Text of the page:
What does the phrase, “praying in the Spirit” mean? I hesitated writing this post because I couldn’t come up with a tidy answer. I talked to the Lord about it (you could say I prayed about prayer!) but nothing came to me. Yet, God began to deal with my question by answering some prayers. In doing so, He shed light on what the Bible teaches about this blessing.
I’ll explain by interpreting “praying in the Spirit” three different ways and will illustrate each with an account of how the Lord answered such prayers. I don’t present these as inflexible categories but rather as something for you to ponder.
In Ephesians 6:18, Paul directs Christians to “pray in the Spirit on all occasions with all kinds of prayers and requests.” I suspect that the apostle has in mind here intelligent prayer. That is to say, he’s probably referring to communicating with God in one’s native language.
For most Pentecostals and charismatics, the term “praying in the Spirit” is synonymous with speaking in tongues. But I have a hard time imagining Paul insisting that Christians pray in tongues constantly. Rather, I get the impression that he’s reminding believers to pray about any and every situation they face. Nothing’s beyond the Lord’s ability to hear and answer.
At the worship service last Sunday, my wife and I prayed with some congregation members for a lady undergoing a test for cancer. An intimidating request, but we prayed in faith. Only a few days later, they emailed me that her test showed no cancer; this sister in Christ was clear! Praise God!
Does this qualify as praying in the Spirit? I’d like to think so. I believe that the Holy Spirit helped us intercede for a godly lady and I give Him credit for the fantastic results!
Now consider praying in tongues. In 1 Corinthians 14:14-15, Paul seems to identify praying in tongues with praying in the Spirit. As you talk to God in a language you don’t know, your mind may not be engaged but your spirit is active. You have a direct line to the heart of God (see 1 Corinthians 14:2).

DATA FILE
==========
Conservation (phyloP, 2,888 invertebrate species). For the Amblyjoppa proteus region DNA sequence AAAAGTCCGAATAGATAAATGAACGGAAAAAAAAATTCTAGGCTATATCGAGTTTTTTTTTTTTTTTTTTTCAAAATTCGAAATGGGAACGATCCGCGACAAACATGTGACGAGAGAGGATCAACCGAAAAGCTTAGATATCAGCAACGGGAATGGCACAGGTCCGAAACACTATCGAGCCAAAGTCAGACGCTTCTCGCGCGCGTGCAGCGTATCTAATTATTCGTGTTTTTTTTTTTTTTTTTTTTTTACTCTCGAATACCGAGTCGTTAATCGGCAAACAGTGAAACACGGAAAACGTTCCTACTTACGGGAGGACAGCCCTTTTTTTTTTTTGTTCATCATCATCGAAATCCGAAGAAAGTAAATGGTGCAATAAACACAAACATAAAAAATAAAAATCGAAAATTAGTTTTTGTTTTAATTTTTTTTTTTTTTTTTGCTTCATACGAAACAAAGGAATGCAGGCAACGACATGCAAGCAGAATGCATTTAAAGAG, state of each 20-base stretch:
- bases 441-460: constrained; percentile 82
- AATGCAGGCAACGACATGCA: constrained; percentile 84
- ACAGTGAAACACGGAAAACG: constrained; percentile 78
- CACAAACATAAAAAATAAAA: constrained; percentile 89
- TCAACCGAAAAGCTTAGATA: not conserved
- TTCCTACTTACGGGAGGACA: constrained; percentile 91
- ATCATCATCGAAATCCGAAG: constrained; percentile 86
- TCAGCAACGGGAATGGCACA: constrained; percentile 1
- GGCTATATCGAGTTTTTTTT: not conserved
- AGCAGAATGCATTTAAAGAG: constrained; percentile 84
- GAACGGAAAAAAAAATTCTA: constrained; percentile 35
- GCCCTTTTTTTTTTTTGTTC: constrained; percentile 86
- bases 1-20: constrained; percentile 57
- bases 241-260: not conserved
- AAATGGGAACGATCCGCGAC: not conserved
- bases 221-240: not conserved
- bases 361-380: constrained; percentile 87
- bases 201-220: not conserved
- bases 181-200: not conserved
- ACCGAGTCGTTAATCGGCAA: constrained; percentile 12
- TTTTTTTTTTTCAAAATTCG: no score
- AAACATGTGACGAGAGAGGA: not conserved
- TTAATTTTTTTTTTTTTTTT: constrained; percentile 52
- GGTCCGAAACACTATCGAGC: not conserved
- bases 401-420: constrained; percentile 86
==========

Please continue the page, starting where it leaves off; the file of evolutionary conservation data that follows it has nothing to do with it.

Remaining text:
Years ago, when I was driving back home from a day of seminary classes, I decided to pray in tongues as a way to make productive use of my long commute (about an hour). After a few minutes, I felt my prayer intensify, as though the Holy Spirit were compelling my speech.
When I arrived at the house, my roommate told me that a friend of ours had called to let us know that his mother had passed away. I’m convinced that I prayed for my friend during that entire drive home. My mind may not have understood what was going on, but my spirit, under the authority of the Holy Spirit, interceded for a hurting soul. That’s the love of Jesus in action!
Finally, praying in the Spirit doesn’t even require words. According to Romans 8:26, the Spirit Himself prays on our behalf with “wordless groans.”
I’m about to switch health insurance plans, and if you’ve ever done that, you know how complicated things can get. I’m an insulin-dependent diabetic, so occasionally I have to order supplies for my insulin pump. In the past, I’ve had little trouble placing an order over the phone and getting the supplies shipped to my house within a week.
But not this time. Because it was the beginning of the year, the customer service rep explained, insurance companies had a backlog of requests to process. It would take between 8-14 business days just to get the approval from insurance before the supplies could be mailed out.
I didn’t argue with the representative. Instead, I fell silent, and uttered a brief groan under my breath. Not in despair; more like an attempt to surrender the matter to Jesus. What else could I do?
That was the end of it, or so I thought. Except that, only a couple of days later, I received an email telling me that the supplies had been shipped out. I got them yesterday! Somehow, God cut through the red tape and gave me what I needed when I needed it. And all I’d done was sigh!
To pray in the Spirit means that He guides your communication with the Father. It’s not confined to any one form of expression. Praying in the Spirit includes English (or whatever your native language happens to be), tongues, and even groans.
When you’re praying in the Spirit, He watches over, influences, and directs your prayers. But you’re not passive. You don’t have to sit back and watch what happens. Be active. Put yourself into your prayers; invest them with your mind, your heart, and your gut. Don’t hold back! When you do, you’ll discover that you’re being guided by the Spirit. You’re not praying alone even if you’re by yourself. Christ is with you.
It’s not neat, but it’s relational and real. If you follow Jesus as His disciple, He will teach you about prayer. He will equip you to pray under the authority and with the full force of the Holy Spirit. And that can make all the difference in this world.
What has God taught you about praying in the Spirit? I’d like to hear your experiences.